The Big Nate series shares three things in common with Diary of a Wimpy Kid and Dork Diaries: it flies off the library shelf, it appeals to all types of readers and is written with text and pictures.
Nate Wright is a sixth grader. He’s not the best student. In fact, he’s trying to avoid having to go to summer school. He has two best friends and a crush on a girl. Sounds like he’s 12, right? Wait until you hear Nate talk about his teachers! Mrs. Godfrey, his social studies teacher, is the worst. “When a teacher snaps and starts screaming, it’s called a Full Godfrey. (When Mrs. Godfrey does it, it’s called Monday.)”
The day Nate gets a fortune cookie that says he “will surpass all others”, turns out to be the worst day ever. He tries lots of different things to “surpass all others.” Whether it’s getting caught trying to set the world record in speed-eating green beans (from the school cafeteria – ick!) or wearing Coach John’s shorts stuffed with paper towels (long story), everything seems to earn Nate detention – everything.
Big Nate hits home with so many of my students. My son read six Big Nate books on one trip. I think it’s because Lincoln Peirce captures a 12 year old’s snarky voice so well. It’s sure to be a hit.
If your students like Big Nate, they’ll also love Lincoln Pierce’s Big Nate comic books.
Who doesn’t love Dr. Seuss? I think the most spectacular shrieks of the year came on Thursday when I read, There’s a Wocket in My Pocket, to my K/1 class. My students went wild over all the fantastic creatures with names that rhyme with every day household things, like the Ghair in the Chair, the Nink in the Sink. They were properly spooked by the Vug under the Rug who, let me tell you, has always made the hair stand up on my neck.
This book is not only perfect for beginning readers, this book is also a perfect read aloud for students ready to appreciate some good rhymes. One student, upon leaving, told me to be careful to check my shelf for a zelf and my book basket for a wasket. I dutifully checked everything before the student left; and, of course, jumped three feet in the air when I actually saw the zelf and then the wasket. That made him laugh!
Whatever you do, DON’T let the pigeon drive the bus. Mo Willems has a great sense of humor, and this book is simply hilarious. There is not one class, pre-k through 5, that doesn’t laugh hysterically when I read this book.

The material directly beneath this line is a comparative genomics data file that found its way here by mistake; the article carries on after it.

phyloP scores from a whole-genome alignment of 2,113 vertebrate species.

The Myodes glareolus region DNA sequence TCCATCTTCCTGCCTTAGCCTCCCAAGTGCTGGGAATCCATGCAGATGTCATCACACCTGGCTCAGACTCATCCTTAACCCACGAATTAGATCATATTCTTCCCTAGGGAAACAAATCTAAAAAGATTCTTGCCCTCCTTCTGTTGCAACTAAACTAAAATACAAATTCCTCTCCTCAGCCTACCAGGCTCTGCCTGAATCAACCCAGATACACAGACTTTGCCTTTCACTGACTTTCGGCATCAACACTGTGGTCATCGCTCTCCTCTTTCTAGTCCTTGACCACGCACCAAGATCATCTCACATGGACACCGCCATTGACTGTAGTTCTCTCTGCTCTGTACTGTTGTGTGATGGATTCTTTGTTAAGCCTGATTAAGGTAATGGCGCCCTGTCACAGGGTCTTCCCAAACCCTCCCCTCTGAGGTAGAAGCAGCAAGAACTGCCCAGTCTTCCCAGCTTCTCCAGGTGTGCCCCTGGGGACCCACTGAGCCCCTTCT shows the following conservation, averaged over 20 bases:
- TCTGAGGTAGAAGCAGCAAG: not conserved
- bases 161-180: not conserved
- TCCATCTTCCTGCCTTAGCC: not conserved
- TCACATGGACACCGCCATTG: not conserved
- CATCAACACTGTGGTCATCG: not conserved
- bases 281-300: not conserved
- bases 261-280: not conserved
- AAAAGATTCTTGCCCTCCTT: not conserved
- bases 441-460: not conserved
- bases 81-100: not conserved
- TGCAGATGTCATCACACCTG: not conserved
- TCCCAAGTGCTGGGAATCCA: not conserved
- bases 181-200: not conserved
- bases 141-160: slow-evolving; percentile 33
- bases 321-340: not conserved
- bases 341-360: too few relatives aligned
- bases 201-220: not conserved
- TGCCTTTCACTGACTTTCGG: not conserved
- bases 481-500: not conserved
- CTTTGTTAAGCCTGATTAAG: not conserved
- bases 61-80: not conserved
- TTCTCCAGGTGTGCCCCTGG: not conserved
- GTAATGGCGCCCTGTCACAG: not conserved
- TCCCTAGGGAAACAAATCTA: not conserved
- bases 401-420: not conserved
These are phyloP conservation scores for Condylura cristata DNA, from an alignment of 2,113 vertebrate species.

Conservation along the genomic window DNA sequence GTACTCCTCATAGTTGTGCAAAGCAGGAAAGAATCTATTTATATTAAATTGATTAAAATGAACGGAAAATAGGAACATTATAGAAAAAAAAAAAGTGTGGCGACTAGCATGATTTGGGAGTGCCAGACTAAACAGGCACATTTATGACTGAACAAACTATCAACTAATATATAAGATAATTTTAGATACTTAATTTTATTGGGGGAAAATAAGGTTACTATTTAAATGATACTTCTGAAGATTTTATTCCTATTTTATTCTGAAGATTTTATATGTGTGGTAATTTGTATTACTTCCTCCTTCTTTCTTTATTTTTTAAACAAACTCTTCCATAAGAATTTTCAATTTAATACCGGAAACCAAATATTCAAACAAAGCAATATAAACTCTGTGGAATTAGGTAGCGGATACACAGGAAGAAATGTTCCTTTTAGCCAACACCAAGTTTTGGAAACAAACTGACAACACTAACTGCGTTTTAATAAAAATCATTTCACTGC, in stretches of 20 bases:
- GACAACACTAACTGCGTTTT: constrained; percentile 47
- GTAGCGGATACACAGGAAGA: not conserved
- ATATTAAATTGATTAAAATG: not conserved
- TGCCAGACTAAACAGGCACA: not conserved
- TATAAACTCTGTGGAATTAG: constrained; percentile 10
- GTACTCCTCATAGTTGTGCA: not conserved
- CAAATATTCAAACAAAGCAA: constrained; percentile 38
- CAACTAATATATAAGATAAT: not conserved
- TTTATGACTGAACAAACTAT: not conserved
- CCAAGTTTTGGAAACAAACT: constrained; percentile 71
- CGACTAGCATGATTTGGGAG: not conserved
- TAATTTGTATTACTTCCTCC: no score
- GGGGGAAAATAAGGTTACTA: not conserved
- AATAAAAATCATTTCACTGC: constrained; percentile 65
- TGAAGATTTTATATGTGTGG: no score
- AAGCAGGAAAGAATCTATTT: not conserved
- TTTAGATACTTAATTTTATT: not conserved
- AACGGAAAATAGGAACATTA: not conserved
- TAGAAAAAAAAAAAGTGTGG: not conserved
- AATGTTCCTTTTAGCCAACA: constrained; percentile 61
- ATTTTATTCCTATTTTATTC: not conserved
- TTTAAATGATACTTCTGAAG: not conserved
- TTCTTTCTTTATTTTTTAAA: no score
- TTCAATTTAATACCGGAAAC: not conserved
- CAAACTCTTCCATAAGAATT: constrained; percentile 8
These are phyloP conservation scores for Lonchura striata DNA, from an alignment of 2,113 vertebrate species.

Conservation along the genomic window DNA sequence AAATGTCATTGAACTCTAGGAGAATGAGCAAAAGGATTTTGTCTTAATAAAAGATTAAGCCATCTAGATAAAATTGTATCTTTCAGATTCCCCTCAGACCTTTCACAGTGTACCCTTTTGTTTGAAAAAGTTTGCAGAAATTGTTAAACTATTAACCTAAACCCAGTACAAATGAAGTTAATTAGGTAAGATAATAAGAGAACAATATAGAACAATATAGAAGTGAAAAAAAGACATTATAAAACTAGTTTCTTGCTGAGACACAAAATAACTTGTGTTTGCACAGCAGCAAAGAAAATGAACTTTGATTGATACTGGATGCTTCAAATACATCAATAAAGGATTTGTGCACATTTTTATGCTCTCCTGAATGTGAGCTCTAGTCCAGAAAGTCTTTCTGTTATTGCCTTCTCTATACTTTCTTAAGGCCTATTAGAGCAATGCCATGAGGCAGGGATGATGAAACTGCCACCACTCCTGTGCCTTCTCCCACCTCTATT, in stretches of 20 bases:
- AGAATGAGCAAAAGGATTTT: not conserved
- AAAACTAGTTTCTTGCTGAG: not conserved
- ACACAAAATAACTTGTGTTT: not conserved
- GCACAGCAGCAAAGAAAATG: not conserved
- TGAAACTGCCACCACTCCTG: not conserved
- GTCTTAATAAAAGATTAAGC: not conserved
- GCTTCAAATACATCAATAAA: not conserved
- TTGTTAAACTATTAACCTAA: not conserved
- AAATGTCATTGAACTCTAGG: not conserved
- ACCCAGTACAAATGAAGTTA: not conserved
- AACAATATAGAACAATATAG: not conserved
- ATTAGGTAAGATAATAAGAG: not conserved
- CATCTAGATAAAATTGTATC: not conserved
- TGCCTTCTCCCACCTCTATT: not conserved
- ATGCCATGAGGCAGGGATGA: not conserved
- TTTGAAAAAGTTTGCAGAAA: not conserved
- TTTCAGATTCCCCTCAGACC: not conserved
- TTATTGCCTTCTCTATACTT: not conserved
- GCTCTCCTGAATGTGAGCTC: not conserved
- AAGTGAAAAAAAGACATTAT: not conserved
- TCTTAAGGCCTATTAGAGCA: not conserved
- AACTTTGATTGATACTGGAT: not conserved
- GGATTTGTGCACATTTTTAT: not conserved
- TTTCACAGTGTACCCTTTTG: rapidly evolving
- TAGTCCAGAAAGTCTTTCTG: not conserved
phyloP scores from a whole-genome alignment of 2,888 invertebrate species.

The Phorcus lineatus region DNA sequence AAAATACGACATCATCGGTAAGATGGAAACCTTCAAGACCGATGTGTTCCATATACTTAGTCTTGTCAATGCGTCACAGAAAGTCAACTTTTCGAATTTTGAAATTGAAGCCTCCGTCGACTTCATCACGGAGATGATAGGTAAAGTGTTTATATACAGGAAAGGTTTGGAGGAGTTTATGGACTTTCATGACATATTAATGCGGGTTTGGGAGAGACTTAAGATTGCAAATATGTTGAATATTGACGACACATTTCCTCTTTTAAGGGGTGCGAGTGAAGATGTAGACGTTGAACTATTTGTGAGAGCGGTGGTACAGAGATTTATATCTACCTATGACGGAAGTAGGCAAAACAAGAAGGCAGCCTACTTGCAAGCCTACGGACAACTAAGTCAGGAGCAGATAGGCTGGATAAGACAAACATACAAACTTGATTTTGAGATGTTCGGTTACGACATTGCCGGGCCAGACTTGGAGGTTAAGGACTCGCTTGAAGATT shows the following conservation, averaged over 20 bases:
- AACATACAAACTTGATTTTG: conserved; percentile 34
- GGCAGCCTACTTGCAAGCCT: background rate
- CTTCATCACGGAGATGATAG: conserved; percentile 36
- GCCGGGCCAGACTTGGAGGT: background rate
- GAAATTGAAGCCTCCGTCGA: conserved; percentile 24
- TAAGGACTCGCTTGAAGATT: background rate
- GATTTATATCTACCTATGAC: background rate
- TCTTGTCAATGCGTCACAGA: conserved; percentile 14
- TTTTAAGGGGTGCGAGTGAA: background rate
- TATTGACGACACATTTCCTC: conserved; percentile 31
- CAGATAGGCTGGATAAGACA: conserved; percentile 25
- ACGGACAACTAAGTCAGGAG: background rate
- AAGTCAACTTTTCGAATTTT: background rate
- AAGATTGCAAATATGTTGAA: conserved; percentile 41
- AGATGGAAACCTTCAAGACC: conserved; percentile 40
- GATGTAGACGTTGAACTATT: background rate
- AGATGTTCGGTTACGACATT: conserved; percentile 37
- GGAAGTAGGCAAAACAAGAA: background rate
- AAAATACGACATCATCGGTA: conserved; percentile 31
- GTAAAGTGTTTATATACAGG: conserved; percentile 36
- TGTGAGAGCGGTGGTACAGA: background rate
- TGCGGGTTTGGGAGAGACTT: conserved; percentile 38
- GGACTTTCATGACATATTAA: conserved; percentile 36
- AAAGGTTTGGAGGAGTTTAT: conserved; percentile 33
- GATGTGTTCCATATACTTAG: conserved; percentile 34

Pigeon really wants to drive the bus. But, the only thing the bus driver as asked you to do is NOT let pigeon drive the bus. Sounds easy, right? Well, pigeon really, really wants to drive this bus. He’ll tell you just about anything to get to drive the bus. Any adult that’s been around a child will recognize Pigeon’s ploys as he tries to cajole you into letting him drive the bus.
Enjoy! You may just be laughing as loud as the children around you.
Here’s a series that’s perfect for third and fourth graders that like funny books. Although, of course, books are not written specifically for boys, in my library, this series is checked out almost exclusively by boys. We have some older readers that come back to this series when they want a quick, funny read. Zeke Meeks combines text with pictures and a story line that’s fast moving and is very popular in our library. Be warned that this book definitely makes use the gross humor that is so popular with this age group.
In Zeke Meeks vs. the Stinkin’ Science Fair, third grader, Zeke Meeks, is faced with creating a science fair project. Zeke hates science. So, why is Zeke determined to win the science fair? Grace Chang, a girl with a really bad attitude, has staked out a corner of the playground with her two goons (forgive me), Emma G. and Emma J. She has named that part of the playground Graceville. Zeke makes the mistake of crossing into Graceville uninvited, and Grace knocks him down. When Zeke grabs her backpack to break his fall, it rips. Grace demands that Zeke pay her $50 to replace her ruined backpack. How does a third grader earn $50 — why, by winning the science fair, of course. So begins Zeke and his new friend Hector’s science project adventure and their battle against the vicious and evil Grace.
There are six books in the series, all sure to delight fans of funny books.
The first of the Big Nate series, my students recommended that I read this book. I’m glad I did! It’s perfect for fans of the Diary of a Wimpy Kid series. Like the Diary of a Wimpy Kid series, it’s funny and is a blend of graphic novel and text. This series is really popular with boys from 4th-6th grade who are always lobbying for me to get more books in the series…anything to keep them reading!
Big Nate (COMIX!) is also now a graphic novel series, so Big Nate flies off the shelves in my fiction and my graphic novel sections. Highly recommended for tween boy readers who like to laugh.